Each lame cow in the dairy herd costs the farmer €290, research from UCD shows.

This reduction in profitability arises due to higher culling rates, increased veterinary charges, reduced reproductive performance and lower milk production, according to Maeve O’Keeffe founder of the Inspect 4 Hoof Trimming Crate.

This reduction in performance and treatment options will be discussed at an upcoming open day in Ballynoe, Conna, Co. Cork on November, 18.

The open day will start with hoof care expert James Taylor who will look at mobility scoring of cows. This will be followed by a live hoof trimming demonstration and Maura Langan, a veterinary advisor with Norbrook, will deal with the use of teat sealer in cows and heifers.

Farmers can address this issue of lameness by using the Inspect 4 Hoof Trimming Crate which allows farmers to safely treat lame cows, according to Maeve O’Keeffe.

The innovative turnover crush will allow farmers safe access to their cows to carry out routine treatments including hoof pairing and teat sealing, she said.

The Hoof Trimming Crate will also allow farmers who operate a robotic milking system the opportunity to safely treat cows with antibiotics during the drying off period.

It can also be used to prevent mastitis in in-calf heifers when it is a problem as it allows for the safe treatment of these animals while being safer than using a conventional crush design, added O’Keeffe.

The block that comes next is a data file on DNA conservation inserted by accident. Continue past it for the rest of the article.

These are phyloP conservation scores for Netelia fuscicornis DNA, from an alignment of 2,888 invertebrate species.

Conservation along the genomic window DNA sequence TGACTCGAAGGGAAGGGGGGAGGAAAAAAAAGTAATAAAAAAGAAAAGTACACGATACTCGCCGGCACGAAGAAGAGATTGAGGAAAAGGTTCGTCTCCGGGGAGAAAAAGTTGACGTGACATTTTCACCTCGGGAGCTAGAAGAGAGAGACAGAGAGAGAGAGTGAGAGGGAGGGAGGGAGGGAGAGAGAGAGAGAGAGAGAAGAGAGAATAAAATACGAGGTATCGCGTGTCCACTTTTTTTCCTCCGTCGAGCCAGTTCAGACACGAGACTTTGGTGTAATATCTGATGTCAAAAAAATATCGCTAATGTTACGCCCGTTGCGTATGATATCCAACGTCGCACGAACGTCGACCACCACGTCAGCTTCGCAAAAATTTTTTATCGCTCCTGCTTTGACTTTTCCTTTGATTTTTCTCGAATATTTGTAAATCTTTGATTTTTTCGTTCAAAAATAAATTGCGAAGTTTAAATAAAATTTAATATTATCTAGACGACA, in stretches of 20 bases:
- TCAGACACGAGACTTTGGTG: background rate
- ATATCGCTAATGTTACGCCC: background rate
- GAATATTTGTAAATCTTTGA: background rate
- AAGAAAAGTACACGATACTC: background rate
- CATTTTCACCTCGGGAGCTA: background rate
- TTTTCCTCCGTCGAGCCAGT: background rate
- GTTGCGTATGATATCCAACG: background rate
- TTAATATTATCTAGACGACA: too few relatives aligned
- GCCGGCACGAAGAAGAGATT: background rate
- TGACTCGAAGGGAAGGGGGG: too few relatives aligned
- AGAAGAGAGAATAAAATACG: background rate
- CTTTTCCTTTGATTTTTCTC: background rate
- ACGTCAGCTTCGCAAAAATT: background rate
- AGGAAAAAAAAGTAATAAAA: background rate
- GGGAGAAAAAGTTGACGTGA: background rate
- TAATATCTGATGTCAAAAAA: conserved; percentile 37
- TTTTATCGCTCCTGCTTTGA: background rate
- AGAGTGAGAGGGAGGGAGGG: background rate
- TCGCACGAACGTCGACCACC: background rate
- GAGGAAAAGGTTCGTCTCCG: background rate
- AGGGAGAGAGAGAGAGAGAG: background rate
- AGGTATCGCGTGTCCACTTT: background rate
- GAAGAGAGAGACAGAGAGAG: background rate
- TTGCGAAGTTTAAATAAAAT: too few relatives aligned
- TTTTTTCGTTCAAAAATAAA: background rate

When using a normal conventional crush, these teat sealants can not be administered correctly, the turnover crush makes life safer for these farmers.

Designing the Inspect 4 Crate

O’Keeffe added that she had experience of working on a 1,300-cow dairy herd in New Zealand where lame cows were treated on a daily basis.

But found once she returned home to the family’s dairy farm that treatment of lame cows was delayed which had a negative impact on the productivity of cows in the herd.

“We are dairy farmers ourselves so we know how important it is to cure cows as soon as they become lame, as it costs more money in the long run.

On our own farm, one problem I saw was that we had to wait for sufficient numbers of lame cows to call out the hoof trimmer. In the meantime, the first lame cow had reduced milk production and fertility performance and needed more treatment – which cost us more.

The first prototype of the hoof trimming crate was created in her father Eddie’s engineering business and following the successful operation the business was born.

Purchasing an Inspect 4 Crate

Presently, there are two models of crate available, a mobile unit and a fixed unit, to suit the needs of farmers.

The fixed unit can be purchased from €168/month, which Maeve points out is significantly less than the cost of a single case of lameness. Maeve also said that farmers or hoof trimmers who attend the open day will be able to avail of a reduced rate on units. There will also be a second-hand unit, from Maeve’s own farm, for sale on the day.

The crush design has been very successful to date and has won numerous awards including first prize in the Innovation Section of the Tullamore National Livestock Show in 2013 and first prize in the Innovation Arena (Farm Safety category) at the Ploughing this year.

For further details about the Inspect 4 Hoof Trimming Crate or the upcoming open day contact Maeve O’Keeffe on 087-9539581.

This article is in association with Inspect 4 Hoof Trimming Crate.